Exploring Corporate Governance Around the World

By Allison Garrett, Senior Vice President for Academic Affairs at Oklahoma Christian University

Tuesday, July 27, 2010

Risk Premiums for Poor Governance

There's a Bloomberg/Businessweek article out that discusses the risk premium that must be paid to finance infrastructure projects in countries viewed as having poor corporate governance practices. The article
VTB-Led Group Pays Twice Emerging-Market Rate on Loan notes that the cost to expand St. Petersburg's Pulkovo Airport is nearly twice that for similar projects elsewhere. The authors, Jason Corcoran and Karen Eeuwens, looked at the syndicated financing arrangement for the Pulkovo project because it is the first project of this scale not to use the Russian government to back its loans.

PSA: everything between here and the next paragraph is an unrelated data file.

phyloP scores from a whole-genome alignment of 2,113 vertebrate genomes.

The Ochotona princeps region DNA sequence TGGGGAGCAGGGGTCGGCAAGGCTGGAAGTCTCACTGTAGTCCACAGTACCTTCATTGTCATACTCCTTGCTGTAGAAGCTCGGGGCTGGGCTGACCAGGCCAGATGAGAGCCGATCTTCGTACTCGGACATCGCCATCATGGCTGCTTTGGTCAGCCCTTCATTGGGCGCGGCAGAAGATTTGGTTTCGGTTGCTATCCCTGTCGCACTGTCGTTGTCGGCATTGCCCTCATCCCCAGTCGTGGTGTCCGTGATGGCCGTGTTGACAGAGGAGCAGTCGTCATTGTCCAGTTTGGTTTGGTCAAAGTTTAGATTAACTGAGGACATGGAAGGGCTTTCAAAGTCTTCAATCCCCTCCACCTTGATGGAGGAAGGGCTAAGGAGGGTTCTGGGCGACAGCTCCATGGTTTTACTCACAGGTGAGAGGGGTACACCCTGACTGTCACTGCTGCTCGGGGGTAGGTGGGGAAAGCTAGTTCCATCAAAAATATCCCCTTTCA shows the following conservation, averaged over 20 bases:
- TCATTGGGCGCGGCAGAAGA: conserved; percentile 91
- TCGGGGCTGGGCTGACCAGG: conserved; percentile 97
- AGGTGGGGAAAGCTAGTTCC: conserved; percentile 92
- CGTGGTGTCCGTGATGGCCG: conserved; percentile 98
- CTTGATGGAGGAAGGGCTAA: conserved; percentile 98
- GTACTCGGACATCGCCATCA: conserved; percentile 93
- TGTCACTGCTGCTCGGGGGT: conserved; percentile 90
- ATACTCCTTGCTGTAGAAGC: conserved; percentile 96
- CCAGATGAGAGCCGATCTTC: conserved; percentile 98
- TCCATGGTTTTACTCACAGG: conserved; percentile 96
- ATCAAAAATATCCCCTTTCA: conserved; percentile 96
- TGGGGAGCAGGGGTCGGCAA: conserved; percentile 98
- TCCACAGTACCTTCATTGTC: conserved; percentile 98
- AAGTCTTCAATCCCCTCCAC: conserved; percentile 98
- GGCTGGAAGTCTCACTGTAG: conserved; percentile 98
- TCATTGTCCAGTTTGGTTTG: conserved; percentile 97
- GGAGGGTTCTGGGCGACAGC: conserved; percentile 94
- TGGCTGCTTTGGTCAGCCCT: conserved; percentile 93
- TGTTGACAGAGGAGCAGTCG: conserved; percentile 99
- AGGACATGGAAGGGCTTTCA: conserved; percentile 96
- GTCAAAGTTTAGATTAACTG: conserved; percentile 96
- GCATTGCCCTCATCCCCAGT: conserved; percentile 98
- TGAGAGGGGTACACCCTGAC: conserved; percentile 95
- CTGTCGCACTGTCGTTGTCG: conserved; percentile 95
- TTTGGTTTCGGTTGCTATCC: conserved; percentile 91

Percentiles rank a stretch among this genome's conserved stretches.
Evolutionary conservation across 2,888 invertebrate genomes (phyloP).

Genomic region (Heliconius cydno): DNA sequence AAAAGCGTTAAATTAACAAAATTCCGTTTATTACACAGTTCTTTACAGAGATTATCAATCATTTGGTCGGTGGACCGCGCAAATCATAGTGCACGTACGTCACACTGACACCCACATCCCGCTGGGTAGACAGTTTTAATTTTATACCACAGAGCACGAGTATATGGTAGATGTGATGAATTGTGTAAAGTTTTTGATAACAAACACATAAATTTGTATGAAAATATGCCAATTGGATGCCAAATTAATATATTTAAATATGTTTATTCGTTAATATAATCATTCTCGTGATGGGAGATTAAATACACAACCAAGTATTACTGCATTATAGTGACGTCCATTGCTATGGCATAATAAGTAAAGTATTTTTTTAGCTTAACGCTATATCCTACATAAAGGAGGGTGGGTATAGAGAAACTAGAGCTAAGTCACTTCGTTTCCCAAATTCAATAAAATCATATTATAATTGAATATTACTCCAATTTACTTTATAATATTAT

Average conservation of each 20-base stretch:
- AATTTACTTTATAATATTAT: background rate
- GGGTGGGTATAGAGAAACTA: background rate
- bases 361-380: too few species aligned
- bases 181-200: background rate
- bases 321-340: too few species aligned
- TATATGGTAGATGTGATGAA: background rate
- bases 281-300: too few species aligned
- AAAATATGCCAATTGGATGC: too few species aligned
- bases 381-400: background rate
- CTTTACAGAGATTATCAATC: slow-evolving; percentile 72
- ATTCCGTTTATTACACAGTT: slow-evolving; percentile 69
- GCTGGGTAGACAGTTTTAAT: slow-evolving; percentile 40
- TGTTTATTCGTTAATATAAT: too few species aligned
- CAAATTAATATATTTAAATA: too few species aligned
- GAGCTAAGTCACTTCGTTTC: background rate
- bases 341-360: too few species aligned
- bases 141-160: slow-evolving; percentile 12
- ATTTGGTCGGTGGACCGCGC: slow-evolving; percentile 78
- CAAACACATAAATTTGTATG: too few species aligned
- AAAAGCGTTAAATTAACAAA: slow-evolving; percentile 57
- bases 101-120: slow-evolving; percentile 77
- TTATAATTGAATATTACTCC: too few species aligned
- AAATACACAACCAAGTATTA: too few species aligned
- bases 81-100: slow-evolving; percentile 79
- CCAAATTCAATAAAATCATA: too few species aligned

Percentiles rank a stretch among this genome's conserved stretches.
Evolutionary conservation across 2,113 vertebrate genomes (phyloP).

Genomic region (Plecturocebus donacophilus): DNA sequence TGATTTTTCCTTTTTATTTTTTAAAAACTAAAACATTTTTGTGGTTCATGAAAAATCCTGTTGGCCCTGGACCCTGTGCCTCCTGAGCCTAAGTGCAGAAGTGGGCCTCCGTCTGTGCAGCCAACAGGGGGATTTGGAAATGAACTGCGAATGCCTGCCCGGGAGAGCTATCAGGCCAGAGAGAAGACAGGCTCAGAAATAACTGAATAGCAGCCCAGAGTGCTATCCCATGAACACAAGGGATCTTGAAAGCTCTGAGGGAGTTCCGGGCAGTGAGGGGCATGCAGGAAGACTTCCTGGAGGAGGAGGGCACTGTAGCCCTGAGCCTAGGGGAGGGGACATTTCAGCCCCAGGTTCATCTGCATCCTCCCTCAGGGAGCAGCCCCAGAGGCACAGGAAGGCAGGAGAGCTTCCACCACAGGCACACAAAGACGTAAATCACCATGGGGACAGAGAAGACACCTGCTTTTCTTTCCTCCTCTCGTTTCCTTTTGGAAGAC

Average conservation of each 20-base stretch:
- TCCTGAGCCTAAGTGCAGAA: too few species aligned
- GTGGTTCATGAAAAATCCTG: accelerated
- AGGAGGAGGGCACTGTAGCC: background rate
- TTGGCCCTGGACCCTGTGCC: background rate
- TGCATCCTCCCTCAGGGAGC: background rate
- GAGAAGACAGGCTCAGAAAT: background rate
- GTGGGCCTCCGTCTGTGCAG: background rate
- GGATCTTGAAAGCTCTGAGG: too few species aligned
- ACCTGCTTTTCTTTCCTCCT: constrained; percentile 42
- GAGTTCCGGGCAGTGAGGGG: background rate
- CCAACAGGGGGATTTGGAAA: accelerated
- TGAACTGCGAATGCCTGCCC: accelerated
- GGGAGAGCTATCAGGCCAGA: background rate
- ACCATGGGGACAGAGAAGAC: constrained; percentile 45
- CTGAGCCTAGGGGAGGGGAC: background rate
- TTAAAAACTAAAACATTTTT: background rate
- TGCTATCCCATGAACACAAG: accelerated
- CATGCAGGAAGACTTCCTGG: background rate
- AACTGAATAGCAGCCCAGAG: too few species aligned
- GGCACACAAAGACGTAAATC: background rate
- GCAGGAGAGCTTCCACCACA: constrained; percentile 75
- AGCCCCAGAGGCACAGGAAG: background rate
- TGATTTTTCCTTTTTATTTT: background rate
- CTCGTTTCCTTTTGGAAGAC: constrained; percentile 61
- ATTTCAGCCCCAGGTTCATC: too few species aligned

According to an attorney quoted in the article, banks demand higher interest spreads because of the perceived risk due to inadequate Russian laws. Among the areas of law of concern are corporate governance laws.

While Russia certainly isn't the riskiest nation (it ranked 20th in a recent study), this deal highlights the risk premium lenders expect when lending money for projects in nations where laws protecting property rights and assuring good corporate governance are inadequate. Couple that with other economic and political problems, and the risk premium expected is even greater.

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